Crypto Scam: Kenyans Lose Millions Of Dollars To Ponzi Scheme, Bitstream Circle

More than $10 million in investor monies were allegedly taken by the brains behind the suspected cryptocurrency Ponzi scheme known as Bitstream Circle. On March 13, 2022, some of the scheme’s investors began experiencing withdrawal issues, which is when the alleged theft was discovered.

Withdrawals Blocked

Investors in an alleged crypto Ponzi scheme, Bitstream Circle, are reportedly unable to withdraw funds following the scheme’s collapse, according to reports from Kenya. According to the claims, the scheme’s masterminds may have made off with over $10 million in digital assets from investors.

According to one report, the suspected Ponzi scheme was registered as Bitstream Circle Limited in the United Kingdom in November 2021, with Chinese national Quin Yang identified as the director. In less than four months, the plan had gathered over 11,000 participants from seven nations, according to the study. According to the research, the majority of the victims were enticed by the promise of a daily return on investment of between 5% and 8%.

Kenyans may have lost millions in yet another cryptocurrency fraud, according to new claims, which come after a Kenyan government official estimated $120 million had been lost in similar schemes in the previous fiscal year. While many of the scheme’s investors now consider Bitstream Circle to be a fraud, the platform’s early investors initially ignored the claims.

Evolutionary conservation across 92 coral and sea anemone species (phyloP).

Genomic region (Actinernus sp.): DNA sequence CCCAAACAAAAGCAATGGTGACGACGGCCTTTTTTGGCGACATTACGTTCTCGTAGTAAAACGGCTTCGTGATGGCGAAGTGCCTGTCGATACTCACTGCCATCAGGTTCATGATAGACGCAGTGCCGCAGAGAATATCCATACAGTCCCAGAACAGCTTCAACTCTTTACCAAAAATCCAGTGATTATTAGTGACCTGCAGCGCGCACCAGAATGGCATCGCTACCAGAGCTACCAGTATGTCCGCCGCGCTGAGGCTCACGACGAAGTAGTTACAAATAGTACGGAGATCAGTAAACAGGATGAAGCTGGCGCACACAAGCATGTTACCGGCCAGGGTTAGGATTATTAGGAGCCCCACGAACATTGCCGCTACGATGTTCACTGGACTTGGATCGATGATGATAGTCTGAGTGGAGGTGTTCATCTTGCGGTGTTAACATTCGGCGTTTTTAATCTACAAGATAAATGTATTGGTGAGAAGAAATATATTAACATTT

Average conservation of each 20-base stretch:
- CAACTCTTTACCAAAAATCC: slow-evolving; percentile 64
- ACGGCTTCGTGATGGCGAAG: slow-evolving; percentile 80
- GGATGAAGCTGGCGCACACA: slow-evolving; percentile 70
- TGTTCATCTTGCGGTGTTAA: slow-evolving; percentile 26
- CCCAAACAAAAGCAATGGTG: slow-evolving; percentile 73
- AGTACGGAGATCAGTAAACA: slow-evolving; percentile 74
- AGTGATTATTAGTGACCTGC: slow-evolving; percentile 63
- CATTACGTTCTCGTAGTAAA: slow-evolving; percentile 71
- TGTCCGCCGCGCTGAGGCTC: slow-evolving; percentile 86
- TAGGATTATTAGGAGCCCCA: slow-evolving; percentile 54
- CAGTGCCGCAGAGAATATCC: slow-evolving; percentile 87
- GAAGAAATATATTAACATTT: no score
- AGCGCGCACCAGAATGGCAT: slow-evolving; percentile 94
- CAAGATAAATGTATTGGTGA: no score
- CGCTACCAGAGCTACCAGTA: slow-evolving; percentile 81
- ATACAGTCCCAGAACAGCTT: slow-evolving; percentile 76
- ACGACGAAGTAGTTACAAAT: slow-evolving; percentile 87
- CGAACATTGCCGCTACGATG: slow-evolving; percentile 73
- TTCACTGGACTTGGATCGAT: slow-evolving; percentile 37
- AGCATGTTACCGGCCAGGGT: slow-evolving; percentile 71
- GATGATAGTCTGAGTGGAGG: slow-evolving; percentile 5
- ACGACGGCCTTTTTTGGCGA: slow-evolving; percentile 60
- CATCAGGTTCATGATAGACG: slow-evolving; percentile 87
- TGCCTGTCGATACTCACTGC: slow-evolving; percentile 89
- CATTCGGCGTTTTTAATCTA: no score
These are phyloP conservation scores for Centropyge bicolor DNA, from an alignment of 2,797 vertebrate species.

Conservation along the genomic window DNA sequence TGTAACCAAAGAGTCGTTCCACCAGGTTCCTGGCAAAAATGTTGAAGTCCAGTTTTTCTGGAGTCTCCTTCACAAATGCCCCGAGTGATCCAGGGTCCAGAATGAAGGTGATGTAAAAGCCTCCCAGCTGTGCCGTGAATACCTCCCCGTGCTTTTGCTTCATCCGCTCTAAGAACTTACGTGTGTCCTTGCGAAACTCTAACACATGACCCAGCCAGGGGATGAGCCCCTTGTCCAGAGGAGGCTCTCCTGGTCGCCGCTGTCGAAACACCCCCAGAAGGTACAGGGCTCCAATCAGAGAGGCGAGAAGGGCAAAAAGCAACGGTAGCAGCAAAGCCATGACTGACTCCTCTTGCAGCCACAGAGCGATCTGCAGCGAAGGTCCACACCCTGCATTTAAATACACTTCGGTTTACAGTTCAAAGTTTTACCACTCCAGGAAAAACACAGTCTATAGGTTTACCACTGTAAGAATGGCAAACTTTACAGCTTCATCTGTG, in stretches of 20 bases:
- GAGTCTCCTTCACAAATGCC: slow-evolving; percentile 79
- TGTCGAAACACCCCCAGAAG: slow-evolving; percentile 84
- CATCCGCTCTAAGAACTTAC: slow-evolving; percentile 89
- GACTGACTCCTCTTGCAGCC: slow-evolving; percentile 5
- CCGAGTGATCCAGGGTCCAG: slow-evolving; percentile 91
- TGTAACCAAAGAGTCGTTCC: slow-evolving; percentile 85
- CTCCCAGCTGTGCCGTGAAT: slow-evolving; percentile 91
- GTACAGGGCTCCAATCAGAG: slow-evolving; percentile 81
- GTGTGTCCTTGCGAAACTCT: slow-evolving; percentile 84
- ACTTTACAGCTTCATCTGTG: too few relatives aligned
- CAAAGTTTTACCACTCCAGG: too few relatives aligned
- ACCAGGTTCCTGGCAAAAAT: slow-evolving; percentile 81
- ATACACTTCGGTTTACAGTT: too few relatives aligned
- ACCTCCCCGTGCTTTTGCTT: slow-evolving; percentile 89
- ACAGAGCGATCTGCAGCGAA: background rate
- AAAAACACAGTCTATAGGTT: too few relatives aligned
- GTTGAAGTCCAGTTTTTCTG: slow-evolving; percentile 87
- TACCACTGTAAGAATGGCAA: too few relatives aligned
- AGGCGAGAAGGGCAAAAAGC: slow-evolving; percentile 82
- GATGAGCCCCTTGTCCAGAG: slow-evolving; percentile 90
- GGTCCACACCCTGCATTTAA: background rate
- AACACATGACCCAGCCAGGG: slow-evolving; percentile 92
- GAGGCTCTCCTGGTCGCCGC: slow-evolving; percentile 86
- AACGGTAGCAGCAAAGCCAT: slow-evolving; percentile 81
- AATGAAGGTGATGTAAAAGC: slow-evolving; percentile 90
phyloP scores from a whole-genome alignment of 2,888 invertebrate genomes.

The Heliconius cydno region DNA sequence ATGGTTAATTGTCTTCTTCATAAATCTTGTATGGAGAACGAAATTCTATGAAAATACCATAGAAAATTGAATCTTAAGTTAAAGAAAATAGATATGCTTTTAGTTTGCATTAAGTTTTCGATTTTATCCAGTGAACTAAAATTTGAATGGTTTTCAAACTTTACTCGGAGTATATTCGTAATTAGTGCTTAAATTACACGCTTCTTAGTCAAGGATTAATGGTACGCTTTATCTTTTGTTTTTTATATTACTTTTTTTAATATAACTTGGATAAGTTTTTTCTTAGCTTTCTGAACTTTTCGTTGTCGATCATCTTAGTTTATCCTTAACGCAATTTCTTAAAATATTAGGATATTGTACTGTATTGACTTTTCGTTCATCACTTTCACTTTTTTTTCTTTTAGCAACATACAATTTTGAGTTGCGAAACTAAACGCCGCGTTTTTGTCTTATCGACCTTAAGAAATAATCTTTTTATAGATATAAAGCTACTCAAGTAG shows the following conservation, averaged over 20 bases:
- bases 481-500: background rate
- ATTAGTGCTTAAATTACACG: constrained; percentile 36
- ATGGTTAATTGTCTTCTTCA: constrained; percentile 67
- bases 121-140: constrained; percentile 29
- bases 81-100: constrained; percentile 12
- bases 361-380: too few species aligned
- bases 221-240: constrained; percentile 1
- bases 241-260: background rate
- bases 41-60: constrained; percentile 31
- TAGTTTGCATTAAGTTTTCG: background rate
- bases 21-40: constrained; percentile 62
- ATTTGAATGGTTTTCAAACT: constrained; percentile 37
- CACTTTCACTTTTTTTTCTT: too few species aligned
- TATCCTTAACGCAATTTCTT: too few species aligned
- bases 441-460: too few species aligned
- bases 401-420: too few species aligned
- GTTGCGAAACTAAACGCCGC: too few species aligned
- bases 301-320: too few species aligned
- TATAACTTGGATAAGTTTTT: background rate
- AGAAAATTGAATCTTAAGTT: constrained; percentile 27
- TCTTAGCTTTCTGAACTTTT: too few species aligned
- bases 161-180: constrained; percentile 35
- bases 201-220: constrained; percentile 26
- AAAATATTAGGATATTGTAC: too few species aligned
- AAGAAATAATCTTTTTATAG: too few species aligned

However, as a post released on Linkedin by Kimani Capital reveals, many investors began having trouble withdrawing funds on March 13, 2022. Initially, a statement from the administrator of Bitstream Circle’s telegram channel suggested that the issue was caused by a network update. Despite the completion of the so-called five-hour network update, investors were still unable to withdraw their monies.

The Lure Of Huge Returns

Meanwhile, authors of research released by Kimani Capital point to more than 10 million USDT stablecoins received by an address purportedly owned by scammers to buttress claims criminals may have stolen millions from naive investors.

Users have been posting a screenshot that purports to show one of the masterminds mocking the victims on Twitter. Other commenters bemoaned how young investors, in particular, are still being deceived by promises of extremely large returns in a short period.